Scarcity by Sendhil Mullainathan and Eldar Shafir
Sunday February 18, 2018
The promise of Scarcity is an uplifting unified theory that "accounts for a diverse set of phenomena" (page 162) and has social policy implications. It's a research-based rationale for compassion rather than blame, encapsulated on page 144:
'Scarcity creates a mindset that perpetuates scarcity. If all this seems bleak, consider the alternative viewpoint: the poor are poor because they lack skills. The lonely are lonely because they are unlikable; dieters lack willpower; and the busy are busy because they lack the capacity to organize their lives. In this alternative view, scarcity is the consequence of deep personal problems, very difficult to change.
'The scarcity mindset, in contrast, is a contextual outcome, more open to remedies. Rather than a personal trait, it is the outcome of environmental conditions brought on by scarcity itself, conditions that can often be managed.'
The book expands and applies some ideas that were present in Thinking, Fast and Slow:
'Imagine that you are asked to retain a list of seven digits for a minute or two. While your attention is focused on the digits, you are offered a choice between two desserts: a sinful chocolate cake and a virtuous fruit salad. The evidence suggests that you would be more likely to select the tempting chocolate cake when your mind is loaded with digits.'
The book is about how scarcity, like (or as) a distracting mental task, makes it harder to make good decisions, which makes it harder to escape scarcity.
The biggest new contributions are probably from the authors' Science paper, Poverty Impedes Cognitive Function. They found, for example, that farmers did better on an IQ test shortly after being paid for their yearly harvest, compared to before.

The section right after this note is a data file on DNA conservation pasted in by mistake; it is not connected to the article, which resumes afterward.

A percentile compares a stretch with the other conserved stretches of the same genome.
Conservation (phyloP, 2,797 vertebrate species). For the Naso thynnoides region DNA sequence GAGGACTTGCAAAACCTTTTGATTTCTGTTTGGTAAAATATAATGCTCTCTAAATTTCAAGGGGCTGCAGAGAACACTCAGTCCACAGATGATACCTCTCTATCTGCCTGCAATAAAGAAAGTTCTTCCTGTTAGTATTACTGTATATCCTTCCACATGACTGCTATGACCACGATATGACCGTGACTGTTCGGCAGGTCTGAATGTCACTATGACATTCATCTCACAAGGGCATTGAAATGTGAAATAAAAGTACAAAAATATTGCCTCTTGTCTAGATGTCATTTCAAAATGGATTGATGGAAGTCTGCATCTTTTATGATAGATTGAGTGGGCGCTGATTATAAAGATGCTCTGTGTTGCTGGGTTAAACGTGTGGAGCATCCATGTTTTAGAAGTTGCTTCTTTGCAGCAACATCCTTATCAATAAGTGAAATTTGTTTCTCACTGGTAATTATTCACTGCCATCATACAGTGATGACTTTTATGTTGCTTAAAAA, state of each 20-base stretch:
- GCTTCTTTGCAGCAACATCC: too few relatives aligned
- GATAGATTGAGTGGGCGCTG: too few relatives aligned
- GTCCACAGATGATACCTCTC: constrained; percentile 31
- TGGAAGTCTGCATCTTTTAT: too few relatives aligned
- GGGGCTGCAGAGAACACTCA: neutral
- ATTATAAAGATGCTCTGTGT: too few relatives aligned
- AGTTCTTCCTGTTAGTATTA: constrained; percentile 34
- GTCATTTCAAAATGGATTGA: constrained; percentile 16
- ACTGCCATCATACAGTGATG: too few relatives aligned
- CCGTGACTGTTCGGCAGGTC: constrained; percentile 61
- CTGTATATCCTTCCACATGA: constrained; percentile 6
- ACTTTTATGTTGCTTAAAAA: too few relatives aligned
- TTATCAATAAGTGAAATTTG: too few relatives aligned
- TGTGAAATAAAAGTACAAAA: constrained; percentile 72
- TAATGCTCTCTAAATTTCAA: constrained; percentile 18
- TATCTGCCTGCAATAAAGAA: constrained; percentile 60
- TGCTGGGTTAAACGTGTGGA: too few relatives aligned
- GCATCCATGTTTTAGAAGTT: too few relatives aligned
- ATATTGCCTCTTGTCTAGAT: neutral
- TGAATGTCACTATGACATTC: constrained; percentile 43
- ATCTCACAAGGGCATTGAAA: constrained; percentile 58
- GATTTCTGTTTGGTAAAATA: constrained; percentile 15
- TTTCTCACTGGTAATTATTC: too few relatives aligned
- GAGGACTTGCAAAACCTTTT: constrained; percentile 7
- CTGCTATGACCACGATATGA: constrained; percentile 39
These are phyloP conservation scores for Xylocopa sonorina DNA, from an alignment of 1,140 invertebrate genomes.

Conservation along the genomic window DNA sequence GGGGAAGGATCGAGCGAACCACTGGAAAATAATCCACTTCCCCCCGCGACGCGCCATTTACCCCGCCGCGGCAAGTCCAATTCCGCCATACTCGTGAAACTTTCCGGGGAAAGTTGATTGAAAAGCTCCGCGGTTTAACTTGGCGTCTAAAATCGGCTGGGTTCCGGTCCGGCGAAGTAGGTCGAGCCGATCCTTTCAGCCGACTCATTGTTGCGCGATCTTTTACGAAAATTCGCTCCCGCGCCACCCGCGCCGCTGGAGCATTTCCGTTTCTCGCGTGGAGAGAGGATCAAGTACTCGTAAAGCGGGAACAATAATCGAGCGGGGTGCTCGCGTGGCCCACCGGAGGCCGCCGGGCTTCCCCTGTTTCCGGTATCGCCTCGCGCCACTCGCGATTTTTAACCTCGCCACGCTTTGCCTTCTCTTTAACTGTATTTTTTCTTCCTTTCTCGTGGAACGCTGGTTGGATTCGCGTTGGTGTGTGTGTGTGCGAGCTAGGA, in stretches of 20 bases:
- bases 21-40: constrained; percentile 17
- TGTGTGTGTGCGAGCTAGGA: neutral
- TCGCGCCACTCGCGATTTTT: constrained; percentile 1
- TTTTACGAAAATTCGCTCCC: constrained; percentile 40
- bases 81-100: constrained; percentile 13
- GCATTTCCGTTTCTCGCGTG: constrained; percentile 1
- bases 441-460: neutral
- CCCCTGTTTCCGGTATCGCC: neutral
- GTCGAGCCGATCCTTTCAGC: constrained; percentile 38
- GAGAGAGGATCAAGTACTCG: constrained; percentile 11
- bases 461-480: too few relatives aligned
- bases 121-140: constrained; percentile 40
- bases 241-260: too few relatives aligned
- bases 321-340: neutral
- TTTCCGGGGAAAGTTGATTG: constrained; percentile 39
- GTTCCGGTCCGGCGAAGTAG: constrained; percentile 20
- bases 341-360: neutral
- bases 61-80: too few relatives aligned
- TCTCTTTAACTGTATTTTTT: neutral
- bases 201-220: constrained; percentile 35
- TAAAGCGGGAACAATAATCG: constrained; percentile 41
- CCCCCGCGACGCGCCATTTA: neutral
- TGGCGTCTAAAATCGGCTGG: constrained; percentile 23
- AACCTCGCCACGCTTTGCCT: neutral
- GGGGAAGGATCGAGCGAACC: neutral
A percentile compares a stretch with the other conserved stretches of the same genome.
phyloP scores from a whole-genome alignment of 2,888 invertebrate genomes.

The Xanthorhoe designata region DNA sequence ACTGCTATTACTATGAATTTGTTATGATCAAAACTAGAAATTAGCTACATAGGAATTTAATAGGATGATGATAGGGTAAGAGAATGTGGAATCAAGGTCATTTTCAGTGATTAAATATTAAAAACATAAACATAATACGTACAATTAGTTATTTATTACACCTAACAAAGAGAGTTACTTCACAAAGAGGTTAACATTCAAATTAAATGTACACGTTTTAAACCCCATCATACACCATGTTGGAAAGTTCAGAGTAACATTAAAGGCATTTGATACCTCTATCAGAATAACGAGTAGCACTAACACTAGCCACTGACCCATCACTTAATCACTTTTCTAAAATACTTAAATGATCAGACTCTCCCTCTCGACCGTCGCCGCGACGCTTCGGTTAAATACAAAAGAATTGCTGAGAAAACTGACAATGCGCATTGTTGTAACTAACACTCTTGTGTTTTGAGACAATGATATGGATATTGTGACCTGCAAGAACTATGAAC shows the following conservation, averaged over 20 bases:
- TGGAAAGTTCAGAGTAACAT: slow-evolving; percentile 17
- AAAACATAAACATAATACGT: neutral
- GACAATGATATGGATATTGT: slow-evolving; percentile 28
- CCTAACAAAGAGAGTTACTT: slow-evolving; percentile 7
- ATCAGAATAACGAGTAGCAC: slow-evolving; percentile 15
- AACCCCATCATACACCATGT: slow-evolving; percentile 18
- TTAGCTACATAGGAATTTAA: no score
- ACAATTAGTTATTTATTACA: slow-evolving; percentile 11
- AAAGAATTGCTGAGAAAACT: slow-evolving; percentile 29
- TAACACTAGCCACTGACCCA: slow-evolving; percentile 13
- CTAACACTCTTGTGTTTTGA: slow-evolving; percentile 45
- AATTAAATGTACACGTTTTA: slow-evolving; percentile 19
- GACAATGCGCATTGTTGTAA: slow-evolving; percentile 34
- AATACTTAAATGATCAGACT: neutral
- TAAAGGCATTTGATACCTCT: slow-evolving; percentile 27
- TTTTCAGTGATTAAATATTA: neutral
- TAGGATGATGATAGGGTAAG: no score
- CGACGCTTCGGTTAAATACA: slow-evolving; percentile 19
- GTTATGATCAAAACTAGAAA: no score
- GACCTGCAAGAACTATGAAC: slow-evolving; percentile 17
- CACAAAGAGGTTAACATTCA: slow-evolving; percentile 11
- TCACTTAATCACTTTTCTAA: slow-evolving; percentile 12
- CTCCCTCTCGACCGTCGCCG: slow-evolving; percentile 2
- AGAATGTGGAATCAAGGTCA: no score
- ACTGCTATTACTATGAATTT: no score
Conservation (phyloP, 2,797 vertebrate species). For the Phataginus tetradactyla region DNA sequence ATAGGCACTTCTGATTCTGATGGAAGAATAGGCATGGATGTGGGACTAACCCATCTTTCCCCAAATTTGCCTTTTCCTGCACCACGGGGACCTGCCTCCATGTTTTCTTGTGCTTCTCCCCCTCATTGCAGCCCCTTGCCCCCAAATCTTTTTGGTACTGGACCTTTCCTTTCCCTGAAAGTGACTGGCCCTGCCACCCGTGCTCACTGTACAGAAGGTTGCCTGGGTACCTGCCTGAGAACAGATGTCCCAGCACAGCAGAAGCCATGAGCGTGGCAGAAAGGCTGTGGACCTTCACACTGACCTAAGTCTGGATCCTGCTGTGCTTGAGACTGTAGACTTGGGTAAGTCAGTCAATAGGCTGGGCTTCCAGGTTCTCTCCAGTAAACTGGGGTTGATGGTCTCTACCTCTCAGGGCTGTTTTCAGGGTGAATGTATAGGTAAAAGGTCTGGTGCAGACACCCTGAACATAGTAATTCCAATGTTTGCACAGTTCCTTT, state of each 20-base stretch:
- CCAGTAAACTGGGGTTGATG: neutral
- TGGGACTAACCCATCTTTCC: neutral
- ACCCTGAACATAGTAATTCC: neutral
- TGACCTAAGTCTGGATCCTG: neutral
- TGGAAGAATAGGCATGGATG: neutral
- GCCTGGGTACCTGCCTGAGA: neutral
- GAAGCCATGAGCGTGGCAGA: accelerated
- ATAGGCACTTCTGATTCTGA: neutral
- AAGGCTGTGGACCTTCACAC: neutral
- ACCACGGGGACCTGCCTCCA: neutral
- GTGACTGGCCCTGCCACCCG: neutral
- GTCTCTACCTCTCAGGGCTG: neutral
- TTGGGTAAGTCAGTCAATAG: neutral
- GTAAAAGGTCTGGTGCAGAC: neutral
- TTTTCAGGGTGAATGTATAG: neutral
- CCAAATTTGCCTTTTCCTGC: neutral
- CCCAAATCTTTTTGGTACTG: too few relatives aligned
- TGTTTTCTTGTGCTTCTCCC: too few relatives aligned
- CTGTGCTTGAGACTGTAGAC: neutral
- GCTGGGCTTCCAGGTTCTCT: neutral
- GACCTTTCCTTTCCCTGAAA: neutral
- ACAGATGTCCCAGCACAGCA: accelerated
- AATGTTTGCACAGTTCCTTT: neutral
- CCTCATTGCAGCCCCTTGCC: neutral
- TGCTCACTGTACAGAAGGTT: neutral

The authors grant that some scarcity, like shortness of time before a deadline, can improve performance by increasing focus. They call this the "focus dividend." But focusing can mean other things are neglected; they speak of "tunneling" and a "bandwidth tax."
They praise the "slack" time and money that some people enjoy. If you're operating without slack, a surprise can do a lot of damage, for example starting a downward spiral of payday loans. If you don't have slack you also need to really trade off in making decisions, which might prevent you from making certain cognitive errors of scale, but requires bandwidth.
Some of the organizational applications remind me of The Mythical Man-Month. For example, they describe a NASA project that was behind, so they skipped integration tests, and eventually failed catastrophically.
'The truly efficient laborer will be found not to crowd his day with work, but will saunter to his task surrounded by a wide halo of ease and leisure.' (Henry David Thoreau, quoted page 194)
I particularly appreciated that the authors made a noticeable effort to anticipate and address readers' possible objections, but I was already largely in agreement, so it may have been hard for me to judge their success in this regard. They also got me curious about Portfolios of the Poor, which seems like it could be a good window into how the global poor live. Mullainathan and Shafir inspire one to understand more.